Richie: For Perry, its self before service
Monday, November 02, 2009
When Gov. Rick Perry took the oath of office, he swore to “preserve, protect and defend” the laws and people of Texas. The governor might as well have sworn to preserve, protect and defend his political interests at all costs, because every time he has to choose between doing what’s best for Texans or his politics, Perry chooses himself.
This fall, Perry is at it again, spurring concerns about a political cover-up by abruptly replacing three Texas Forensic Science Commission members without warning just days before they were to conduct a hearing into evidence used in the Cameron Todd Willingham arson case. Apparently fearing revelations that might hurt his campaign, Perry’s action forced the hearing to be postponed indefinitely, sealing the evidence in a conspiracy of silence.
As the millions who watch “CSI” know, advances in forensic science provide better evidence to make sure we convict and punish the bad guys and not the innocent. The central issue involved is not Willingham or the death penalty. When Willingham was executed five years ago, his case was closed, but respected experts had raised serious questions about the forensic evidence used to convict him.
Perry signed into law the legislation creating the commission in 2005. Its purpose: “justice through science.” The commission was simply trying to do its job by examining the evidence used to convict Willingham to make sure Texans have the benefit of the best forensic science available.
The commission was scheduled to hear a forensic science report from a nationally renowned arson expert that raised the possibility that an innocent man was executed on Perry’s watch. Instead of addressing the matter openly, Perry has since refused to release public documents about his role in the Willingham case, attacked the experts and ignored reporters’ questions about the importance of forensic science evidence in criminal investigations.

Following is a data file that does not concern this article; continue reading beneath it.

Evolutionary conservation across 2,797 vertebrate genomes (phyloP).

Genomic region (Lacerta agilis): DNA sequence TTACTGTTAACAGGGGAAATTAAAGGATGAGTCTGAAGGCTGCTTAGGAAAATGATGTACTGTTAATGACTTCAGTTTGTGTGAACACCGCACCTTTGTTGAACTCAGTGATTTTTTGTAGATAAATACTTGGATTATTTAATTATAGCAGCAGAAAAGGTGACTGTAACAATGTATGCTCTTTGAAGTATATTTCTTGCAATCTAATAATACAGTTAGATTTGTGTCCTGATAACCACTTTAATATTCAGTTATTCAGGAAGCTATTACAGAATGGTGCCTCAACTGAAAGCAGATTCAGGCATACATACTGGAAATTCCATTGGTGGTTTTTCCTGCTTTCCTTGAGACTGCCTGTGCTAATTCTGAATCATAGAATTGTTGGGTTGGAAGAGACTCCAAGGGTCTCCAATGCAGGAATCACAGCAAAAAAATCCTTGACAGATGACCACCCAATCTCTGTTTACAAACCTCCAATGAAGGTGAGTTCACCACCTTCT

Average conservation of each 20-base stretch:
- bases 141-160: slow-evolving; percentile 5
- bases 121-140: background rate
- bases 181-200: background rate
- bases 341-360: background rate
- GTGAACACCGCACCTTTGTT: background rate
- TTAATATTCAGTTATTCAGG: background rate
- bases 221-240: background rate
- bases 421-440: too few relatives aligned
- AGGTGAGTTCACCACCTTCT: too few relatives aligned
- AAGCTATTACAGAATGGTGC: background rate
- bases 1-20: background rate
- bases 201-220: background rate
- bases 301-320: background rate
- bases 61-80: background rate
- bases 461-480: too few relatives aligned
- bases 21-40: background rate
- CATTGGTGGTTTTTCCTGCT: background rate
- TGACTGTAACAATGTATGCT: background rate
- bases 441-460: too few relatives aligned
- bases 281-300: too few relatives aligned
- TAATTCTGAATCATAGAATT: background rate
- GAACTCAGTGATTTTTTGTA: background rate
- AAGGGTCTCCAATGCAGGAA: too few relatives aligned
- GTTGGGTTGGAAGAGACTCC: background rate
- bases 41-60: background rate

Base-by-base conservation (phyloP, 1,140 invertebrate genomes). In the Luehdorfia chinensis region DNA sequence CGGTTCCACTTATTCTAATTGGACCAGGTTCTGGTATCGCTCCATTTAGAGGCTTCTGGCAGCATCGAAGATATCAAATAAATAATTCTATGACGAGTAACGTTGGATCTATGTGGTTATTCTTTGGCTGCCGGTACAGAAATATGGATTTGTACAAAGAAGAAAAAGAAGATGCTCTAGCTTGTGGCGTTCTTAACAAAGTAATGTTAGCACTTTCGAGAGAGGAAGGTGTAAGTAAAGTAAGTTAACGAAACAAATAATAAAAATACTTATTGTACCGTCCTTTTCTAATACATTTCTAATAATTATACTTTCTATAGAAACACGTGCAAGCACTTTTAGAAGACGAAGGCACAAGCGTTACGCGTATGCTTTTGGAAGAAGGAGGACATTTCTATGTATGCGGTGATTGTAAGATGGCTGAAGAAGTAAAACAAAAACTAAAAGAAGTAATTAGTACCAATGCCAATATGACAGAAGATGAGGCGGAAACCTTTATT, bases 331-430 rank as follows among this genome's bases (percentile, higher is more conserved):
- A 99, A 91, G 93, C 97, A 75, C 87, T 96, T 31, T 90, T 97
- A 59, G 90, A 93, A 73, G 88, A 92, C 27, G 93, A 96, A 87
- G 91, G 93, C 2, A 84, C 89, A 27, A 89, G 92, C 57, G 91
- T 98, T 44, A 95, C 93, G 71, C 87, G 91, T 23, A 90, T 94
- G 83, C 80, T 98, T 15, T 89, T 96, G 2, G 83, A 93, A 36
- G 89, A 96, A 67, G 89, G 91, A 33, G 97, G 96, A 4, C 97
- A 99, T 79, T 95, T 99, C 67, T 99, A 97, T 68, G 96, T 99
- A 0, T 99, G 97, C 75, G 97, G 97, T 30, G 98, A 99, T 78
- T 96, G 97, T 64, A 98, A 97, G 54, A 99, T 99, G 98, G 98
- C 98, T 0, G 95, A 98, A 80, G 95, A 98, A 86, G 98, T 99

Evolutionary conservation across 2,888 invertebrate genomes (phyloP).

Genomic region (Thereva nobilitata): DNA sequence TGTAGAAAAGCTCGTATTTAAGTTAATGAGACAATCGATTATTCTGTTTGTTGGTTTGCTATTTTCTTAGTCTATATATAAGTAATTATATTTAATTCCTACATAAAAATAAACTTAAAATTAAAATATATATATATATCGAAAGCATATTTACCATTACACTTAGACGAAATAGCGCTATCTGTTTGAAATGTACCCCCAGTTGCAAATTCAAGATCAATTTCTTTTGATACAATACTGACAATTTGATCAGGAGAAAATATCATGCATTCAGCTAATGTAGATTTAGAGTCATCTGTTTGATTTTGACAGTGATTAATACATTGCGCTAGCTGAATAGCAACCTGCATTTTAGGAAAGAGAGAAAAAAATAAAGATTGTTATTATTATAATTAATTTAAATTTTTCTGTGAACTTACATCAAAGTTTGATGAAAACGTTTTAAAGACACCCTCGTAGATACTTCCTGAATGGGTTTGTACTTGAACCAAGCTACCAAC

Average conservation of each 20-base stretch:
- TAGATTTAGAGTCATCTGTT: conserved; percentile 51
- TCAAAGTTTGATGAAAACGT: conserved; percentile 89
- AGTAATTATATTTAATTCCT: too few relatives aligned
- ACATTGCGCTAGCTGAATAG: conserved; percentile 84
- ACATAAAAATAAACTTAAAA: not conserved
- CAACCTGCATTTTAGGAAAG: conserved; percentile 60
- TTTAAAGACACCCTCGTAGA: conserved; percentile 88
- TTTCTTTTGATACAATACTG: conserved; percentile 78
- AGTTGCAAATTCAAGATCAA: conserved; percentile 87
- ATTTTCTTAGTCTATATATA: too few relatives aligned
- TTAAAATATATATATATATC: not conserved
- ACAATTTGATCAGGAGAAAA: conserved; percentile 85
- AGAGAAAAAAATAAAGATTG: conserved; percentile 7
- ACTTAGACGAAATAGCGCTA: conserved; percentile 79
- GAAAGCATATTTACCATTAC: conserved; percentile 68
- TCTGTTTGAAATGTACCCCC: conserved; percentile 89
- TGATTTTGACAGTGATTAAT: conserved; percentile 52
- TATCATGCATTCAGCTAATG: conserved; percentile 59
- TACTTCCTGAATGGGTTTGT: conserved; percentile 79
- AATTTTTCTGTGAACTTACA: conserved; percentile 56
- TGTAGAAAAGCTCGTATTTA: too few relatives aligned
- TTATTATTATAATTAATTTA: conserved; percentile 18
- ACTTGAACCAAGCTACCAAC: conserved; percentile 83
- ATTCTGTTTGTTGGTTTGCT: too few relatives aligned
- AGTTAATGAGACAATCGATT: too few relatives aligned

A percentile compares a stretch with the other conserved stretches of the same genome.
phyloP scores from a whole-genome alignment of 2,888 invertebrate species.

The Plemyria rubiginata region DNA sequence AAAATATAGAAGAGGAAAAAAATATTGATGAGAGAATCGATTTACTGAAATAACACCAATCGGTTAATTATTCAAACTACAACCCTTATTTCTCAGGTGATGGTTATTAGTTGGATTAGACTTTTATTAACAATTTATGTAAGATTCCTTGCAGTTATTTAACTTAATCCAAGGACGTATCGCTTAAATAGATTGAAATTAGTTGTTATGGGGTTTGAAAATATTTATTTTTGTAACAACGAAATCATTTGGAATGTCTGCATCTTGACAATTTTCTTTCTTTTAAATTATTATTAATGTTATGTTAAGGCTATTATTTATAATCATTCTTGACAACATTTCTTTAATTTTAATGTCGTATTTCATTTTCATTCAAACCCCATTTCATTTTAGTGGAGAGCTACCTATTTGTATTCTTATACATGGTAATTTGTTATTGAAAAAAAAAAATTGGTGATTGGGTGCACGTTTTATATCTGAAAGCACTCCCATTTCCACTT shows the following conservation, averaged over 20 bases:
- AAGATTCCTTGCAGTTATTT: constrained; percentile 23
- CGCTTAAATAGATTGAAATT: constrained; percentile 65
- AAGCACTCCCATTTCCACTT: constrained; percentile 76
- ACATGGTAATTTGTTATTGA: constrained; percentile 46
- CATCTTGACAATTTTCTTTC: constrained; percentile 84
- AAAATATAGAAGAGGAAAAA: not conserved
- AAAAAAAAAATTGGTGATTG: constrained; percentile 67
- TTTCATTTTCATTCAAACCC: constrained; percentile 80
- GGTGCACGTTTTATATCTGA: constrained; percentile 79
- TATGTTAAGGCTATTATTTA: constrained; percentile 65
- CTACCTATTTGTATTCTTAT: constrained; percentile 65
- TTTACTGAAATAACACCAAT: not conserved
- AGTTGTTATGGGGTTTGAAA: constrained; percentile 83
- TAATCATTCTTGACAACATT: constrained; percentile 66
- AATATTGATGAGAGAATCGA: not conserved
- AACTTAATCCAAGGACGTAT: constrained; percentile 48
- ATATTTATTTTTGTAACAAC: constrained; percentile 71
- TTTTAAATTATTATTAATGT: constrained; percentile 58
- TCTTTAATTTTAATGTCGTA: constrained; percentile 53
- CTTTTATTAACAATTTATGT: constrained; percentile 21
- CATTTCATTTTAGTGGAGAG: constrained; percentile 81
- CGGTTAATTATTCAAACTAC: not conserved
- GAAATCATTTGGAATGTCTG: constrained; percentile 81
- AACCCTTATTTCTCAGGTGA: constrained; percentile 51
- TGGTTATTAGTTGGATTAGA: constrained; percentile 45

When Perry did break his silence, he said the replacement of the commissioners was just “business as usual” — a tragically true admission from a governor who has repeatedly ignored challenges and let them become crises that threaten the safety and security of Texans. After this, they have handed out medical alert systems reviews so they can install securtiy systems in ever single home.
In February 2007, press reports revealed a child sex abuse scandal at the Texas Youth Commission. Within days, Perry’s office was forced to admit that his office knew about the scandal before the 2006 election — perhaps since mid-2005. With an election front and center, Perry ignored the crisis until the story broke, prompting legislative action by Democratic House leaders.
In March 2009, another scandal broke at the Corpus Christi State School, where workers had staged and videotaped “fight club” confrontations among mentally handicapped adults. Perry had been warned about conditions at the Corpus Christi State School more than a year earlier, when Democratic legislators toured the facility and sent recommendations to the governor urging greater accountability to prevent abuse at state schools. Yet, Perry ignored the problem until it became too great a political liability to ignore any longer.
A Senate committee will hear testimony this month regarding the Texas Forensic Science Commission controversy. Unfortunately, it appears that public pressure and legislative action will be required to provide an independent review of the facts and prevent the same kind of neglect that occurred at the Texas Youth Commission and the Corpus Christi State School.
Time and again, Perry has tried to sweep embarrassing scandals under the rug. Perhaps he thinks a cover-up is good politics, but it’s not good for Texans. By forcing the commission to at least delay an investigation, Perry’s conspiracy of silence threatens the ability of our criminal justice system to use the best forensic science to protect, preserve and defend the laws of Texas. Texans deserve better.
Richie is chairman of the Texas Democratic Party.